Pipeline leak incidents have serious consequences:
- Threat to human safety
- Damage to the environment
- Damage to property
- Damage to reputation
- Financial loss through fines and clean-up costs
Even an arguably small release could cause a devastating effect on the local area, particularly if the product enters the water system.
The U.S. Department of Transportation’s 2012 Leak Detection Study1 reports that between 2010 and 2012 the maximum volume for a ‘release incident’ reached 843,444 gallons for hazardous liquids, 614,257 MSCF for natural gas transmission lines, and 25,555 MSCF for natural gas distribution lines.
With the risk of fatality, serious environmental damage and clean-up costs, it is important that pipeline operators have a leak detection system they can rely on.
To provide maximum support to pipeline operating companies, a leak detection system should:
- Detect leaks quickly
- Locate leaks accurately
- Issue minimal false alarms
- Be easy to retro-fit
- Work effectively under all operating conditions and
- Use sensors with high reliability and low maintenance
When selecting a pipeline leak detection system, operators may choose from a number of systems using different physical principles. Although initially a bewildering task, the particular pipeline topology and performance requirements may dramatically reduce the number of systems that can be applied. With leak detection systems there are trade-offs between many of the characteristics. Atmos recognizes that one size does not fit all. As a result Atmos provides multiple leak detection products to suit every pipeline, which in some instances can be implemented together. Combining systems means that the operator is getting the best features from each, making a faster, more accurate and reliable leak detection system.
Atmos Leak and Theft Detection Suite includes:
*NEW* Atmos Rupture Detector
Atmos Rupture Detector alarms with a high level of reliability, providing the confidence to quickly shut-down a pipeline in the event of a rupture. It uses three separate algorithms for rupture detection, and has been tested with hundreds of rupture scenarios on a wide variety of pipeline types using data from real rupture events, as well as simulated rupture data.
Atmos Pipe employs Atmos’ unique statistical volume balance method to provide an extremely reliable leak detection system that can detect both onset and existing leaks.
Atmos Pipe has the ability to identify operational changes in the pipeline and can detect leaks during transient operations. Data validation algorithms and filtering techniques are employed to improve data quality. Flow measurement errors are also learned to assist in the provision of reliable and sensitive leak detection.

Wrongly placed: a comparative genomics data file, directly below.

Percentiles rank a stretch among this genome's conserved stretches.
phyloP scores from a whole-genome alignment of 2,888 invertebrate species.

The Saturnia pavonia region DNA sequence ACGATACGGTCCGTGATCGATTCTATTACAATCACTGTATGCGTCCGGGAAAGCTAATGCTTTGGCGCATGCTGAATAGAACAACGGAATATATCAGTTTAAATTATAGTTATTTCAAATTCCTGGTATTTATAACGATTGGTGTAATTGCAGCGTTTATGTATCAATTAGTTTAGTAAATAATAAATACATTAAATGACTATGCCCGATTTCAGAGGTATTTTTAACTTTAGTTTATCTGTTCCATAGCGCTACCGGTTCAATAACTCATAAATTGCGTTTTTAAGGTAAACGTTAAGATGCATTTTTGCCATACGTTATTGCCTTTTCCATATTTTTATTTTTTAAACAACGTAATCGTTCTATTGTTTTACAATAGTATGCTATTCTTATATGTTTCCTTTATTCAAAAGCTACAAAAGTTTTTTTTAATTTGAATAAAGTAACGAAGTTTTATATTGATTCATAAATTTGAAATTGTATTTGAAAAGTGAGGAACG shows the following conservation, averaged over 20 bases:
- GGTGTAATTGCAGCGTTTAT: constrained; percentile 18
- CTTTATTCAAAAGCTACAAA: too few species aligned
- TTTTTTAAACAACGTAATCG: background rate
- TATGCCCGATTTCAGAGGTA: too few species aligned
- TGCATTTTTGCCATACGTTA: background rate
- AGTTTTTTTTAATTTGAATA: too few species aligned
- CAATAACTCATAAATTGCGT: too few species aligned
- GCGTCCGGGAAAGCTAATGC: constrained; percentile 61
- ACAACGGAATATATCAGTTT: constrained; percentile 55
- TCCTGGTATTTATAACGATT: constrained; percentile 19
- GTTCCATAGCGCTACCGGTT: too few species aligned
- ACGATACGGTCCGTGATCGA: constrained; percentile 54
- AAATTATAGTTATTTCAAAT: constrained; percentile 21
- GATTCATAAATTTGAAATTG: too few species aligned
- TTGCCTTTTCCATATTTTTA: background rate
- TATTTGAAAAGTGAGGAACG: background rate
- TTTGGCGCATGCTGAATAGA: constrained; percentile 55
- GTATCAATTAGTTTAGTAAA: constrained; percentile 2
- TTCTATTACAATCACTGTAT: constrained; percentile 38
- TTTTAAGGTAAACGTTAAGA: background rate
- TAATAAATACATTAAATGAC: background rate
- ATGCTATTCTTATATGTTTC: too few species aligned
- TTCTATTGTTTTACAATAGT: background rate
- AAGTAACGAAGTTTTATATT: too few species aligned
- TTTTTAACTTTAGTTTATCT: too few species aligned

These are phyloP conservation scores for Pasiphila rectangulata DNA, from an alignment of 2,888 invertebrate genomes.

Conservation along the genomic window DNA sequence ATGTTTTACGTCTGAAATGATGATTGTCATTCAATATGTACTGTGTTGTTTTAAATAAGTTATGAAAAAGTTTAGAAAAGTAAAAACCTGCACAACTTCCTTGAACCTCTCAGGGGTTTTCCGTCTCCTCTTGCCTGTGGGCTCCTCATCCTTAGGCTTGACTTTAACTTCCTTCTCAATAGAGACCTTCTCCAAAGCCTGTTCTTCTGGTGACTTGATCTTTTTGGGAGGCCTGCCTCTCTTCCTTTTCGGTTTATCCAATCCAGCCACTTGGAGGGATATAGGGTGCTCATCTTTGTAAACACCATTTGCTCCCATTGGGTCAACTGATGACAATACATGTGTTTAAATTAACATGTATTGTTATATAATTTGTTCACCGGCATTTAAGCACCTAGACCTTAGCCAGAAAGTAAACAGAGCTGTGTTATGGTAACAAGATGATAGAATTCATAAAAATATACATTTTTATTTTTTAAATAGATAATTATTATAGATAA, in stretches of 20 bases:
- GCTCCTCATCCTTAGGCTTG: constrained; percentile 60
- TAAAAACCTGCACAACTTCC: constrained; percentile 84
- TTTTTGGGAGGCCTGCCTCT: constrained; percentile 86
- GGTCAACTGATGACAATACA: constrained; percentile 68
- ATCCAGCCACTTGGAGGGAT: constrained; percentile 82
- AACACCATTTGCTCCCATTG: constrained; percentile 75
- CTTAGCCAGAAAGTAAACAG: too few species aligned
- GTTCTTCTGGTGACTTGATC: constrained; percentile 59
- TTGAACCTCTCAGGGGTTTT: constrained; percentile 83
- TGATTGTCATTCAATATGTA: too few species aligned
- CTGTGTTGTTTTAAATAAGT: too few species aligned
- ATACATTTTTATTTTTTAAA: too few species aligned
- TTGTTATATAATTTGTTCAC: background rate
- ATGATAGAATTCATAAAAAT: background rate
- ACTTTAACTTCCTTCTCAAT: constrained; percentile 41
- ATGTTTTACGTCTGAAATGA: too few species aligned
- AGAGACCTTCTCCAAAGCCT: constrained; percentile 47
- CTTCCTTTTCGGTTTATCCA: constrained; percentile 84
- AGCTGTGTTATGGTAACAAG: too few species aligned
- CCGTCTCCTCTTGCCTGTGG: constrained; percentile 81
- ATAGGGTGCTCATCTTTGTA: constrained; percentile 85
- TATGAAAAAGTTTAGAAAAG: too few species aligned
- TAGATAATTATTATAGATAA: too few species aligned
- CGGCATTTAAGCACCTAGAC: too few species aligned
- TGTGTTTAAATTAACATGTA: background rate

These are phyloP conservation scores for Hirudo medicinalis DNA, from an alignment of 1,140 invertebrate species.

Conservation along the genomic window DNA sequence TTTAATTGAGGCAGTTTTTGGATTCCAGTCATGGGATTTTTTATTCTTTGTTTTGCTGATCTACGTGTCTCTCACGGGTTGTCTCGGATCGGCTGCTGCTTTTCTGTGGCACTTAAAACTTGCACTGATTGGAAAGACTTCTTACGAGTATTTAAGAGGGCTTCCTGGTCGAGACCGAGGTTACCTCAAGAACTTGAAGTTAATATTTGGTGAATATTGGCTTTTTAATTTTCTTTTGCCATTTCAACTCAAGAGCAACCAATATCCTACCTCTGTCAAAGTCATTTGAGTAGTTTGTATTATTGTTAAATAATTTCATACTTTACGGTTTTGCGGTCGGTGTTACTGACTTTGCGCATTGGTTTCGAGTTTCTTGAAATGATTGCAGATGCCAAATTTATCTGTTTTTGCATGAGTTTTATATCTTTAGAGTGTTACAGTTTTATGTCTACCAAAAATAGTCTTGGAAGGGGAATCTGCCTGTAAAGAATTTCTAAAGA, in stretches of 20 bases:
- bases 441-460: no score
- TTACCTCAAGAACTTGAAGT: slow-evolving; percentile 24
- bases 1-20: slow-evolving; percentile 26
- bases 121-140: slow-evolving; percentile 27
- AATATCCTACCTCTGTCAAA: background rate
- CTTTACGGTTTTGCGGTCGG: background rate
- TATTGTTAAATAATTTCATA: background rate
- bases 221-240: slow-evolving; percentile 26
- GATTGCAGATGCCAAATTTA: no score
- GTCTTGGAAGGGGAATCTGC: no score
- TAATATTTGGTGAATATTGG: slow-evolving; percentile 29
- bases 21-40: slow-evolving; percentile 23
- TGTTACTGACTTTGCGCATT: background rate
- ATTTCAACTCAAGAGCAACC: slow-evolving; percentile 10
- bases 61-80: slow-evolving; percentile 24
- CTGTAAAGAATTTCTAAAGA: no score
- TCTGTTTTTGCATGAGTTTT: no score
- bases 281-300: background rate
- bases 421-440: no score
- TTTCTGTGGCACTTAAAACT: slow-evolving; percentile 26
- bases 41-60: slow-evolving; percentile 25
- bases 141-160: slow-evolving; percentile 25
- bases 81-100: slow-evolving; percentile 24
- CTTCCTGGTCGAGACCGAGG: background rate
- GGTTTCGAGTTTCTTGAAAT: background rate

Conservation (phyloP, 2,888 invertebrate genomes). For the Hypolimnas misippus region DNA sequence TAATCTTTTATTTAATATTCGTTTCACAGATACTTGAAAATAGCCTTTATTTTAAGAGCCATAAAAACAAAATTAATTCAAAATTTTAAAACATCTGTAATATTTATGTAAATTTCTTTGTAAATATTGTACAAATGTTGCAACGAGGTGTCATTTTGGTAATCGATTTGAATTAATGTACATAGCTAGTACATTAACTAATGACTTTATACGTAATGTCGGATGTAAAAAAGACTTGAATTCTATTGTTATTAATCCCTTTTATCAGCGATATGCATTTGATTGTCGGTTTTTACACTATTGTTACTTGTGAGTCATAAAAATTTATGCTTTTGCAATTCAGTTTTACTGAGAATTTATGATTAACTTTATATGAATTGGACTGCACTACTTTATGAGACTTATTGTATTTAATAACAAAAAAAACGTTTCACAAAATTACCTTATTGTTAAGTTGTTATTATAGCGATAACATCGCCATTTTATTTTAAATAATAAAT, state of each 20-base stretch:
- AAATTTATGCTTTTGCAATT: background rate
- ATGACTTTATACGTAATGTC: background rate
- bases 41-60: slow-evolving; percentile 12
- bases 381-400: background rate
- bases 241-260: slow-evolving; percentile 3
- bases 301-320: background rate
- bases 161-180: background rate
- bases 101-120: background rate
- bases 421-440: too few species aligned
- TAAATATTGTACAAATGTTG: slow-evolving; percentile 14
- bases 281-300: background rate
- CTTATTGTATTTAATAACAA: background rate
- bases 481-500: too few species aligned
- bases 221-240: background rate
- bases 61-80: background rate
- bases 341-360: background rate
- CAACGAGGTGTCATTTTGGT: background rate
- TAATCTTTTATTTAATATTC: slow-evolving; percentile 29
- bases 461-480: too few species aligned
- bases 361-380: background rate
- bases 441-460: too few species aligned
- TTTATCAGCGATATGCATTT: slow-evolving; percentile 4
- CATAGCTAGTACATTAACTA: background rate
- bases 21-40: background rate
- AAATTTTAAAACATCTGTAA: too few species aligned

Atmos Wave detects the rarefaction wave caused by a leak in a pipeline. When a leak occurs, a rarefaction wave travels in both directions along a pipeline. Using fast response pressure meters Atmos Wave filters the pressure signals to find those with the frequency and magnitude of a leak. The time at which the pressure signal reaches each pressure meter is used to determine the location of the leak extremely accurately.
Atmos’ newest leak detection system uses elements from both volume balance and rarefaction wave methods. The sophisticated system uses a multi-element model to reduce uncertainty and improve performance. This provides accurate leak detection and location in a significantly faster time.
Atmos Tightness Monitor is a statistical tightness monitoring system used to test for leaks in airport hydrants. It uses sequential probability ratio test (SPRT) to detect changes in the overall pressure.
SPRT analyzes the pressure variation over a high pressure and then a lower pressure to confirm the tightness of a test section. The system does not require temperature sensors for leak confirmation.
Compliant with EI 1540, EI 1560, JIG2, and JIG4.
Atmos SIM RTTM (Real Time Transient Model) leak detection continuously calculates the volume balance. This volume balance is obtained by calculating the total flow into the system minus the total flow out of the system corrected by the inventory changes calculated by Atmos SIM. The volume balance is statistically analyzed by the sequential probability ratio test (SPRT), which calculates the ratio of leak probability over no-leak probability. This ratio is then tested against certain threshold values to provide leak warnings/alarms. The combination of RTTM with the statistical analysis is also referred to as E-RTTM (Extended Real Time Transient Model).
Atmos SIM also monitors the discrepancies between measured and calculated pressures and flows. These discrepancies are processed by the sequential probability ratio test in order to generate reliable leak alarms.
Atmos Pig Point works by inserting a bi-directional brushed cup pig into the pipeline during shut-in (static conditions) and allowing the pig to slowly move along the pipeline to a pre-defined distance.
1 U.S. Department of Transportation Pipeline and Hazardous Materials Safety Administration. Leak Detection Study – DTPH56-11-D-000001 Final Report. Page 32.